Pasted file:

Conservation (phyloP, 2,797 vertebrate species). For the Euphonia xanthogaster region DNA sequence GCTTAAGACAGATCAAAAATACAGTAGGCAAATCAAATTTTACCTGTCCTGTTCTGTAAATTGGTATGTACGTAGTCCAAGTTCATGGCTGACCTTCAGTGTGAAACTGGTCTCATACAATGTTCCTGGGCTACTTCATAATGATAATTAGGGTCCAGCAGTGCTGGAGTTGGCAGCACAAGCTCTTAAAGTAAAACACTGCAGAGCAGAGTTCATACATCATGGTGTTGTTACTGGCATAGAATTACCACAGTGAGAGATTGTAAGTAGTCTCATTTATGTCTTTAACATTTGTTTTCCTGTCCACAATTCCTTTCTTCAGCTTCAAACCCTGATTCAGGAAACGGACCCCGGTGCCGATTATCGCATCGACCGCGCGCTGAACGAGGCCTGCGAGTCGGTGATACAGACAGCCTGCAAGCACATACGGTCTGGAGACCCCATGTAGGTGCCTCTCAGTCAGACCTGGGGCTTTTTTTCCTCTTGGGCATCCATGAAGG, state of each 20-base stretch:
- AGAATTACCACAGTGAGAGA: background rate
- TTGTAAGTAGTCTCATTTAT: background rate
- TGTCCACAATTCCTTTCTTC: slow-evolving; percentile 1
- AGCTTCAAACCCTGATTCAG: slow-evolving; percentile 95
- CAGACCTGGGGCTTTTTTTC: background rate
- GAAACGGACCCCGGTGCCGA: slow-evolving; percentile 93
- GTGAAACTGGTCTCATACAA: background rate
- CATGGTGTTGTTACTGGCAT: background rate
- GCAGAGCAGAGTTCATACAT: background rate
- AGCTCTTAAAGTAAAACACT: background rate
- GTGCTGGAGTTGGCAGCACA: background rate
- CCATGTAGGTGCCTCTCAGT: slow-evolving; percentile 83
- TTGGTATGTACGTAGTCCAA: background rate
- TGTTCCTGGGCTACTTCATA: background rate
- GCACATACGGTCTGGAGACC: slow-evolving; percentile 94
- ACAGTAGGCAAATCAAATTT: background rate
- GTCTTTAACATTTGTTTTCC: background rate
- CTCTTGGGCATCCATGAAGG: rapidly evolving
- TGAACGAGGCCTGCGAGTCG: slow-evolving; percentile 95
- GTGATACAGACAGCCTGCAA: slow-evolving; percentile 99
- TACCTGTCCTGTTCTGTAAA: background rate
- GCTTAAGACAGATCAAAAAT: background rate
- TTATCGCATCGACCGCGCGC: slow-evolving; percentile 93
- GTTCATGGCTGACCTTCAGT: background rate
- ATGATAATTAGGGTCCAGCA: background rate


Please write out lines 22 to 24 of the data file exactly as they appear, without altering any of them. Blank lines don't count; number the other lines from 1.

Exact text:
- TACCTGTCCTGTTCTGTAAA: background rate
- GCTTAAGACAGATCAAAAAT: background rate
- TTATCGCATCGACCGCGCGC: slow-evolving; percentile 93